Computer Encryption With Multiple Logins For Proper Access Control In A Medical Setting.



  • Can AlertBoot provide individual login credentials to a shared computer resource?  Yes


  • HIPAA / HITECH violation if passwords are shared


  • Plug: Free webinar for encryption users and channel partners on HIPAA / HITECH compliance

I was in a meeting with potential clients when they asked if AlertBoot data encryption software would allow multiple logins on a shared, encrypted computer.  Our answer is yes.


The clients are in the medical field, and as such, have workstations that are shared resources.  Think, for example, of computers in a hospital’s nurse’s station (for those who haven’t been inside a hospital, it’s where you can find the nurses).  The station is permanent but obviously the nurses are not.  They have rotating shifts, with nurses at the station 24 hours a day.  Under the circumstances, the computers have to be shared at least between three people (8-hour shifts).


This presents something of a conundrum under HIPAA / HITECH.  On the one hand, the computers may require the use of full disk encryption to protect the PHI stored inside them.  On the other, though, if the encryption software employed does not support multiple users, it means that passwords for accessing the computers must be shared.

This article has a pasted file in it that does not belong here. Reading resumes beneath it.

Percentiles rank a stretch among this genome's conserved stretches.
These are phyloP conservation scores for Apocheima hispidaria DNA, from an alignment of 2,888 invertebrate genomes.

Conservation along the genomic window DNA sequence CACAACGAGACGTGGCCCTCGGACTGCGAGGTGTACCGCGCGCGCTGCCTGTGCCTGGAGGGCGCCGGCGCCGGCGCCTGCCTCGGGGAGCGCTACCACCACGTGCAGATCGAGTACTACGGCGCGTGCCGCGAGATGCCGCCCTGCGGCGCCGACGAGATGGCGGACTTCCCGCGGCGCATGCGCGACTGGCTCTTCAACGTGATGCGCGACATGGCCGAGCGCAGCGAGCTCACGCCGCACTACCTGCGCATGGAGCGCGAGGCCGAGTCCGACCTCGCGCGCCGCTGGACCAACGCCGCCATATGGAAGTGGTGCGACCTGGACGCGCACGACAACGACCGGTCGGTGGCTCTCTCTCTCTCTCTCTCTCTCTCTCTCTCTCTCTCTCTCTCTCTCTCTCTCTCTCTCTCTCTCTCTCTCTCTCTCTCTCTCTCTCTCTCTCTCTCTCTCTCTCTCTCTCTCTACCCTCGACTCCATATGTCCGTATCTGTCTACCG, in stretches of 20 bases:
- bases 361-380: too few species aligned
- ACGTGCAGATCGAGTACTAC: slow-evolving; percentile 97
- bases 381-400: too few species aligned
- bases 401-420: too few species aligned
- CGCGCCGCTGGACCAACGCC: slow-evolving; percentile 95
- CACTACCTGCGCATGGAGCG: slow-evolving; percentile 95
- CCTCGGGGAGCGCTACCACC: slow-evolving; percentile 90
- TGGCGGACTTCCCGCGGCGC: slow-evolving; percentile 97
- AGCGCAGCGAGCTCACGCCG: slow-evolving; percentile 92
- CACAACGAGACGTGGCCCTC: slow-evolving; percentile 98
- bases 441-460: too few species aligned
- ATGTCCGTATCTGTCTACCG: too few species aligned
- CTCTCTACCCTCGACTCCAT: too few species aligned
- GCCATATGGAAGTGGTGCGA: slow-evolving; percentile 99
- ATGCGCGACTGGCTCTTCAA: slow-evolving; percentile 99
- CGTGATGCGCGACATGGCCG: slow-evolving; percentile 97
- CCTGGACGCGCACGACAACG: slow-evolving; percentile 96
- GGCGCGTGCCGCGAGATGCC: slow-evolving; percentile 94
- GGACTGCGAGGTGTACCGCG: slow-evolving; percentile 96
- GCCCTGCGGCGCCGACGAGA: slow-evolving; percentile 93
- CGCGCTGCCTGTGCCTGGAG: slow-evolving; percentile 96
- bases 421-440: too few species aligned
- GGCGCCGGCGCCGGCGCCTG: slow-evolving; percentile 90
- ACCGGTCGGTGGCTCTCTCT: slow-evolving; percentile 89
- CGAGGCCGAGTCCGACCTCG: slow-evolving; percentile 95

Violating One Rule for Another



The sharing of passwords is a violation of HIPAA rules (access control), so depending on one’s particular choice of encryption software, he or she has to violate one HIPAA mandate in order to fulfill another one.


As the above shows, choosing the correct tools to be in compliance with HIPAA / HITECH is not as straightforward as “buying encryption.”  And it’s not just a matter of access controls, either.  For example, the biggest reason many HIPAA covered-entities are earmarking funds for encryption lies in the safe harbor clause under the Breach Notification Rule found under HITECH.


If encryption is used, a covered-entity doesn’t have go public with a data breach of PHI, protected health information.  If encryption is not used, notice has to be sent no later than 60 calendar days to disaffected patients.  But, there’s a catch.


For the safe harbor to kick in, strong encryption (such as AES-256, which is used in AlertBoot) must be used.  If a weak form of encryption is used — weak enough that no respectable information security specialist will vouch for it — you still have a data breach in your hands and you will have to send out those notification letters.


Free Webinar



If you’d like to learn more about HIPAA / HITECH and the appropriate use of encryption and other requirements in a medical setting (or as a partner or associate to a covered-entity), you’re welcome to join free webinars being conducted by eGestalt and AlertBoot.



Register today by clicking on the preferred link above.  First webinar starts tomorrow!



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